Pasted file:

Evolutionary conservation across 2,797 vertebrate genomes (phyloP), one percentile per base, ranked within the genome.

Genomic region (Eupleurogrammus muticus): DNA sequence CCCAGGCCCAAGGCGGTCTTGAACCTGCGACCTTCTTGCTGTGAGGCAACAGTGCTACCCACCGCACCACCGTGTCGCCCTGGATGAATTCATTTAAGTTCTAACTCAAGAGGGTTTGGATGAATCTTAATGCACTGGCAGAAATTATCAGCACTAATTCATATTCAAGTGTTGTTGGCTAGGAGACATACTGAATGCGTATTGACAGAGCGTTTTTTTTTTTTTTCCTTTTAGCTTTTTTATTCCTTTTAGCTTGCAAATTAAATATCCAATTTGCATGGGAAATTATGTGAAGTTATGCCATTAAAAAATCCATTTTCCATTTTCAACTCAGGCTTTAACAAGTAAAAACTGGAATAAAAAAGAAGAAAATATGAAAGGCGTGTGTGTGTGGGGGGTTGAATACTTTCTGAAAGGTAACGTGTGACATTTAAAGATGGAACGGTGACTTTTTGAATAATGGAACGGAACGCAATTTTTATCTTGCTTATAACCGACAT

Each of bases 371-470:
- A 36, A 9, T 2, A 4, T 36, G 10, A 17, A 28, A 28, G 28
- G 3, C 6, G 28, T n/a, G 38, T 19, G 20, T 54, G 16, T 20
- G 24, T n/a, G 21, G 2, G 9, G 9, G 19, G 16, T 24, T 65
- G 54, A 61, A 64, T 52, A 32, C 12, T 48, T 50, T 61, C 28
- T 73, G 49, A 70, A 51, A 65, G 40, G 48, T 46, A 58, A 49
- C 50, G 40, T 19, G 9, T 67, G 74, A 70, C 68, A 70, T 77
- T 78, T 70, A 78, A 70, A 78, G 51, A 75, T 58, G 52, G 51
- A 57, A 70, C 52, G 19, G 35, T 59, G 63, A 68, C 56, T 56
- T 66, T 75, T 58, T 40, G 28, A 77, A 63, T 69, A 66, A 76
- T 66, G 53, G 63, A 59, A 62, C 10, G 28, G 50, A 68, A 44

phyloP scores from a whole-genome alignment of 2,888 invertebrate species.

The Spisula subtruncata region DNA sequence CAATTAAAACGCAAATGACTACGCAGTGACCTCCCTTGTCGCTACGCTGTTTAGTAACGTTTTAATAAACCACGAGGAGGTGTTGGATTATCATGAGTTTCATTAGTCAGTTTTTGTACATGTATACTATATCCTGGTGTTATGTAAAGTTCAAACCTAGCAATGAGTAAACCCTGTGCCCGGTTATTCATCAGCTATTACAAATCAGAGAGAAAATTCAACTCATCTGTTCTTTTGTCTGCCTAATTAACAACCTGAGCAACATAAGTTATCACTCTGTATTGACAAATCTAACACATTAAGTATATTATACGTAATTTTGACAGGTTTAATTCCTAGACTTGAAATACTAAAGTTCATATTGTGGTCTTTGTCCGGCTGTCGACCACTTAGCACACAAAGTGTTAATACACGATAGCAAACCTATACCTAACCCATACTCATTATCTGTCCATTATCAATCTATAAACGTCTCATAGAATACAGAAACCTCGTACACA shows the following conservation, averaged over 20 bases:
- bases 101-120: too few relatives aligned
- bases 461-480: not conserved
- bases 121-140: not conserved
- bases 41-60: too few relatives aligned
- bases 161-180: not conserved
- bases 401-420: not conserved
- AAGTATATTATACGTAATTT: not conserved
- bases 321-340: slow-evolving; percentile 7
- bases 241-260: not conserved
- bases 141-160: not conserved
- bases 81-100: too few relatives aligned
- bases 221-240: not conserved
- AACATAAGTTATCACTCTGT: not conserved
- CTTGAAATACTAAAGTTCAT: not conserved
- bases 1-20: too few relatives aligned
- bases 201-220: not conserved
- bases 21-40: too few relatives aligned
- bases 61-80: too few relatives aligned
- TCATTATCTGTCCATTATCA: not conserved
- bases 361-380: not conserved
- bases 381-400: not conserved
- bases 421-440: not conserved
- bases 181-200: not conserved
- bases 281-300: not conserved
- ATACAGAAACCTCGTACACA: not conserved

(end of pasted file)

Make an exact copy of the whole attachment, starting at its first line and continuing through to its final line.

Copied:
Evolutionary conservation across 2,797 vertebrate genomes (phyloP), one percentile per base, ranked within the genome.

Genomic region (Eupleurogrammus muticus): DNA sequence CCCAGGCCCAAGGCGGTCTTGAACCTGCGACCTTCTTGCTGTGAGGCAACAGTGCTACCCACCGCACCACCGTGTCGCCCTGGATGAATTCATTTAAGTTCTAACTCAAGAGGGTTTGGATGAATCTTAATGCACTGGCAGAAATTATCAGCACTAATTCATATTCAAGTGTTGTTGGCTAGGAGACATACTGAATGCGTATTGACAGAGCGTTTTTTTTTTTTTTCCTTTTAGCTTTTTTATTCCTTTTAGCTTGCAAATTAAATATCCAATTTGCATGGGAAATTATGTGAAGTTATGCCATTAAAAAATCCATTTTCCATTTTCAACTCAGGCTTTAACAAGTAAAAACTGGAATAAAAAAGAAGAAAATATGAAAGGCGTGTGTGTGTGGGGGGTTGAATACTTTCTGAAAGGTAACGTGTGACATTTAAAGATGGAACGGTGACTTTTTGAATAATGGAACGGAACGCAATTTTTATCTTGCTTATAACCGACAT

Each of bases 371-470:
- A 36, A 9, T 2, A 4, T 36, G 10, A 17, A 28, A 28, G 28
- G 3, C 6, G 28, T n/a, G 38, T 19, G 20, T 54, G 16, T 20
- G 24, T n/a, G 21, G 2, G 9, G 9, G 19, G 16, T 24, T 65
- G 54, A 61, A 64, T 52, A 32, C 12, T 48, T 50, T 61, C 28
- T 73, G 49, A 70, A 51, A 65, G 40, G 48, T 46, A 58, A 49
- C 50, G 40, T 19, G 9, T 67, G 74, A 70, C 68, A 70, T 77
- T 78, T 70, A 78, A 70, A 78, G 51, A 75, T 58, G 52, G 51
- A 57, A 70, C 52, G 19, G 35, T 59, G 63, A 68, C 56, T 56
- T 66, T 75, T 58, T 40, G 28, A 77, A 63, T 69, A 66, A 76
- T 66, G 53, G 63, A 59, A 62, C 10, G 28, G 50, A 68, A 44

phyloP scores from a whole-genome alignment of 2,888 invertebrate species.

The Spisula subtruncata region DNA sequence CAATTAAAACGCAAATGACTACGCAGTGACCTCCCTTGTCGCTACGCTGTTTAGTAACGTTTTAATAAACCACGAGGAGGTGTTGGATTATCATGAGTTTCATTAGTCAGTTTTTGTACATGTATACTATATCCTGGTGTTATGTAAAGTTCAAACCTAGCAATGAGTAAACCCTGTGCCCGGTTATTCATCAGCTATTACAAATCAGAGAGAAAATTCAACTCATCTGTTCTTTTGTCTGCCTAATTAACAACCTGAGCAACATAAGTTATCACTCTGTATTGACAAATCTAACACATTAAGTATATTATACGTAATTTTGACAGGTTTAATTCCTAGACTTGAAATACTAAAGTTCATATTGTGGTCTTTGTCCGGCTGTCGACCACTTAGCACACAAAGTGTTAATACACGATAGCAAACCTATACCTAACCCATACTCATTATCTGTCCATTATCAATCTATAAACGTCTCATAGAATACAGAAACCTCGTACACA shows the following conservation, averaged over 20 bases:
- bases 101-120: too few relatives aligned
- bases 461-480: not conserved
- bases 121-140: not conserved
- bases 41-60: too few relatives aligned
- bases 161-180: not conserved
- bases 401-420: not conserved
- AAGTATATTATACGTAATTT: not conserved
- bases 321-340: slow-evolving; percentile 7
- bases 241-260: not conserved
- bases 141-160: not conserved
- bases 81-100: too few relatives aligned
- bases 221-240: not conserved
- AACATAAGTTATCACTCTGT: not conserved
- CTTGAAATACTAAAGTTCAT: not conserved
- bases 1-20: too few relatives aligned
- bases 201-220: not conserved
- bases 21-40: too few relatives aligned
- bases 61-80: too few relatives aligned
- TCATTATCTGTCCATTATCA: not conserved
- bases 361-380: not conserved
- bases 381-400: not conserved
- bases 421-440: not conserved
- bases 181-200: not conserved
- bases 281-300: not conserved
- ATACAGAAACCTCGTACACA: not conserved